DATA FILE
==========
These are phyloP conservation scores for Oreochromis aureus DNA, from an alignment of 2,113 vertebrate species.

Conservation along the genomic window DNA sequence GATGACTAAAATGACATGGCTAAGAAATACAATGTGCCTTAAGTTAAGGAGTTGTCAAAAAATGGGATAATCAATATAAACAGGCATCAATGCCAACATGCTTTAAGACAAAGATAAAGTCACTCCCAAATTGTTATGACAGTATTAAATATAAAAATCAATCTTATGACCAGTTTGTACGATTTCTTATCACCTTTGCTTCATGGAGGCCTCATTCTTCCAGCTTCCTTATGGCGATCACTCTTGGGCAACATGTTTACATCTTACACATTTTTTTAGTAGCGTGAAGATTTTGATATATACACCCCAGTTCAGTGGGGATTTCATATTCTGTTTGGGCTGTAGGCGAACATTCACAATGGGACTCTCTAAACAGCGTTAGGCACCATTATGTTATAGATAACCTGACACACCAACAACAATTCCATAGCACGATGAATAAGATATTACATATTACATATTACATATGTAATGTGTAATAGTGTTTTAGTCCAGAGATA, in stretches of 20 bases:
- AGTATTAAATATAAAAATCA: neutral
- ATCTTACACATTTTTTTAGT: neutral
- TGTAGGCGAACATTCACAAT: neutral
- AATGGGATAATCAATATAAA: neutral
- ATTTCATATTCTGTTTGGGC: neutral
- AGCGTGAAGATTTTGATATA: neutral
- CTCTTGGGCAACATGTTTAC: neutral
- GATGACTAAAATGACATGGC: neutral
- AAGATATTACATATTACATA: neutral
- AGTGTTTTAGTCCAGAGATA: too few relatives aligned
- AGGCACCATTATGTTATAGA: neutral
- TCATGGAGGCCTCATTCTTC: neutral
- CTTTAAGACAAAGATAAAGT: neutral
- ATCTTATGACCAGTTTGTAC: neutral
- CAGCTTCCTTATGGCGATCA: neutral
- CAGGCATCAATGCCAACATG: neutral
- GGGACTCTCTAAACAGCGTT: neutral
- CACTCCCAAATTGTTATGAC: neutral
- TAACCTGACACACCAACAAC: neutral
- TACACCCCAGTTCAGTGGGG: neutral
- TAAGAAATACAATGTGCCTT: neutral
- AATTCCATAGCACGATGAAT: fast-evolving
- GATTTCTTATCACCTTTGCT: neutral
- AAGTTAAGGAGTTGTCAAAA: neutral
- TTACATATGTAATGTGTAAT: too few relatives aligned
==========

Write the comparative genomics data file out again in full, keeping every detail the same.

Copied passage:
These are phyloP conservation scores for Oreochromis aureus DNA, from an alignment of 2,113 vertebrate species.

Conservation along the genomic window DNA sequence GATGACTAAAATGACATGGCTAAGAAATACAATGTGCCTTAAGTTAAGGAGTTGTCAAAAAATGGGATAATCAATATAAACAGGCATCAATGCCAACATGCTTTAAGACAAAGATAAAGTCACTCCCAAATTGTTATGACAGTATTAAATATAAAAATCAATCTTATGACCAGTTTGTACGATTTCTTATCACCTTTGCTTCATGGAGGCCTCATTCTTCCAGCTTCCTTATGGCGATCACTCTTGGGCAACATGTTTACATCTTACACATTTTTTTAGTAGCGTGAAGATTTTGATATATACACCCCAGTTCAGTGGGGATTTCATATTCTGTTTGGGCTGTAGGCGAACATTCACAATGGGACTCTCTAAACAGCGTTAGGCACCATTATGTTATAGATAACCTGACACACCAACAACAATTCCATAGCACGATGAATAAGATATTACATATTACATATTACATATGTAATGTGTAATAGTGTTTTAGTCCAGAGATA, in stretches of 20 bases:
- AGTATTAAATATAAAAATCA: neutral
- ATCTTACACATTTTTTTAGT: neutral
- TGTAGGCGAACATTCACAAT: neutral
- AATGGGATAATCAATATAAA: neutral
- ATTTCATATTCTGTTTGGGC: neutral
- AGCGTGAAGATTTTGATATA: neutral
- CTCTTGGGCAACATGTTTAC: neutral
- GATGACTAAAATGACATGGC: neutral
- AAGATATTACATATTACATA: neutral
- AGTGTTTTAGTCCAGAGATA: too few relatives aligned
- AGGCACCATTATGTTATAGA: neutral
- TCATGGAGGCCTCATTCTTC: neutral
- CTTTAAGACAAAGATAAAGT: neutral
- ATCTTATGACCAGTTTGTAC: neutral
- CAGCTTCCTTATGGCGATCA: neutral
- CAGGCATCAATGCCAACATG: neutral
- GGGACTCTCTAAACAGCGTT: neutral
- CACTCCCAAATTGTTATGAC: neutral
- TAACCTGACACACCAACAAC: neutral
- TACACCCCAGTTCAGTGGGG: neutral
- TAAGAAATACAATGTGCCTT: neutral
- AATTCCATAGCACGATGAAT: fast-evolving
- GATTTCTTATCACCTTTGCT: neutral
- AAGTTAAGGAGTTGTCAAAA: neutral
- TTACATATGTAATGTGTAAT: too few relatives aligned